Tuesday, November 17, 2015

Bombs Don't Bring Peace

Thank you to Senator Bernie Sanders for speaking the truth about the Middle East as much of the world rushes to war.

It was the US bombing of Baghdad that destabilized the Middle East and led to the formation of the so-called Islamic State.

More bombing is not going to solve anything unless it is a unified effort planned by the United Nations.

What we need to do is assist the young immigrants and children of immigrants in Europe and the US to find meaningful lives, so they will not be desperate enough to become suicide bombers and terrorists.

Thank you to President Obama for not rushing to war in Syria in the past few years as most Republican presidents would have done.

These are Sanders' words:

I voted against the war in Iraq, and knew it was the right vote then, and most people recognize it was the right vote today. The only mission President Bush and his neo-conservative friends accomplished was to destabilize an entire region, and create the environment for al-Qaeda and ISIS to flourish.
While we must be relentless in combating terrorists who would do us harm, we cannot and should not be policeman of the world, nor bear the burden of fighting terrorism alone. The United States should be part of an international coalition, led and sustained by nations in the region that have the means to protect themselves. That is the only way to defeat ISIS and to begin the process of creating the conditions for a lasting peace in the region.”– Sen. Bernie Sanders

Sunday, November 15, 2015

Cheers for RBG and Gloria Steinem

Three cheers for feminist leaders in their 80s--Gloria Steinem (b. 1934), Ruth Bader Ginsburg (b. 1933), Virginia Ramey Mollenkott (b. 1932), and Letha Dawson Scanzoni (b. 1935), for starters.

Read the great interview with Gloria and Ruth, who have been friends since the 1970s.


In the 1950s, the Harvard Law School dean met with the 9 women in a class of 500 beginning law students (including RBG) and asked them, "How do you justify taking a spot from a qualified man?"

Gloria Steinem, meanwhile, was interviewing Saul Bellow for an article when Gay Talese, also present, commented, "Every year a pretty girl comes to New York and pretends to be a writer.  This year, it's Gloria."

"The Fights of Their Lives" is the title of this fascinating interview by Philip Galanes.  Photo by Hilary Swift, taken in RBG's private chambers at the Supreme Court.  

Here are seven striking  quotations taken from the interview: 

Gloria's new memoir, My Life on the Road (Random House), prompted this interview.  See this review by Ann Friedman: 

Friedman faults GS for three things: not valuing online dialogue enough, including only her professional and intellectual life in the memoir, and not explaining her current decision to focus on nesting as well as traveling.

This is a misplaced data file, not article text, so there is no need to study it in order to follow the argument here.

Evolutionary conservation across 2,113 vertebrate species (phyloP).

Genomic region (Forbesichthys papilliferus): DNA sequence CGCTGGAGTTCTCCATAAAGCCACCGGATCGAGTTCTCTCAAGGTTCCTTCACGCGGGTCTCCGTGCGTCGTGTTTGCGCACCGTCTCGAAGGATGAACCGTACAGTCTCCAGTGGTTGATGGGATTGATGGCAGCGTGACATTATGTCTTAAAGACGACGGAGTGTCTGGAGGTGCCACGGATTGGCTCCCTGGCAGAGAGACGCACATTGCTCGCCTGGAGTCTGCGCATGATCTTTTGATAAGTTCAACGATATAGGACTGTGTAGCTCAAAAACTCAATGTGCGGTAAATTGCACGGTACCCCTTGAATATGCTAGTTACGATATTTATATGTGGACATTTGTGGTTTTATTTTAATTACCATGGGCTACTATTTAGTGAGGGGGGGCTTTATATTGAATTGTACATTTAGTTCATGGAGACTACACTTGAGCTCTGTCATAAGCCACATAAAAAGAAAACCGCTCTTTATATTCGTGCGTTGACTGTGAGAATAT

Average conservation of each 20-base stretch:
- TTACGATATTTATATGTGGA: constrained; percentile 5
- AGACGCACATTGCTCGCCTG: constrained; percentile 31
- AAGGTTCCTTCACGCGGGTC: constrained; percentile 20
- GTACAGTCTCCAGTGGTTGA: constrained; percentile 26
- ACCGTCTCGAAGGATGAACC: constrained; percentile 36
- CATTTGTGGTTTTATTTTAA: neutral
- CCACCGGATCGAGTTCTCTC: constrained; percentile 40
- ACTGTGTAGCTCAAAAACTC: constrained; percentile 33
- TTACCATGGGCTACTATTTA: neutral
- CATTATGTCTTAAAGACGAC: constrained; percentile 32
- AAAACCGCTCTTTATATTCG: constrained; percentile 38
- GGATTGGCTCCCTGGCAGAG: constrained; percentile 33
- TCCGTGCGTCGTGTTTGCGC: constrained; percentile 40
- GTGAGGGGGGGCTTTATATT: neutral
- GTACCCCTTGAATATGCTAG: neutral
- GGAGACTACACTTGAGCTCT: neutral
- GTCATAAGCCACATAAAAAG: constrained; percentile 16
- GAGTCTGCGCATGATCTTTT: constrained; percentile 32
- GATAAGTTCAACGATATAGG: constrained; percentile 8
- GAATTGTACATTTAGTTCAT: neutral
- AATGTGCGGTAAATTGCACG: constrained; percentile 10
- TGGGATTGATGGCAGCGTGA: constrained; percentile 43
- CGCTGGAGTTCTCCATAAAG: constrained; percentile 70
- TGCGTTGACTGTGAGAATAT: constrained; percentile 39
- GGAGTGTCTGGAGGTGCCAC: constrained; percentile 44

The charge about not including her emotional and relational life is not fair.  GS has already written seven other books, including Outrageous Acts and Everyday Rebellions (1983) and Doing Sixty and Seventy (2006).  When one sets out to write a memoir, one has to choose what to include and what to leave out.  The current book is already 276 pages, without her personal life.  

Is Friedman wishing the book were twice as long?  Of course the love/family vs. career conflict is a prime topic in most women's lives today, and we would like to know what suffering GS encountered in the choices she made.

However, that's not what she chose to write about.  The central metaphor of this book is the road--a life centered on travel.  Let's respect her choice--choice--and not demand discussion of the home vs. work issue that men are rarely asked about, until they decide to retire "for family reasons."

As for not explaining her decision to seek a balance between nesting and travel in her eighties, please!  The woman is 81 years old.  She has already addressed the subject of aging in her previous book, Doing Sixty and Seventy.

Perhaps Friedman's core quibble here is that GS "assures readers that we don't have to give up the journey in order to have a home, and vice versa." I will have to read the memoir to find out whether I agree that GS asks too much of women in a you-can-do-it-all-have-it-all mode.

That problem--not being able to balance work and home adequately--is the subject of the memoir I am working on.

Friday, October 30, 2015

Dying for Peace in Israel

Richard Lakin gave his life for peace in Israel.

He attended peace activist events and gave his Facebook page a theme of Palestinian-Israeli friendship.

See the NY Times article, Oct. 29.

But haters responded with threats of violence on FB.

A few days ago he boarded a bus that was attacked. He was knifed and shot. He became another Jesus, giving his life for others.

We must tell FB to block posts that promote and teach violence against others, especially Jews. Richard's family has filed a suit against FB.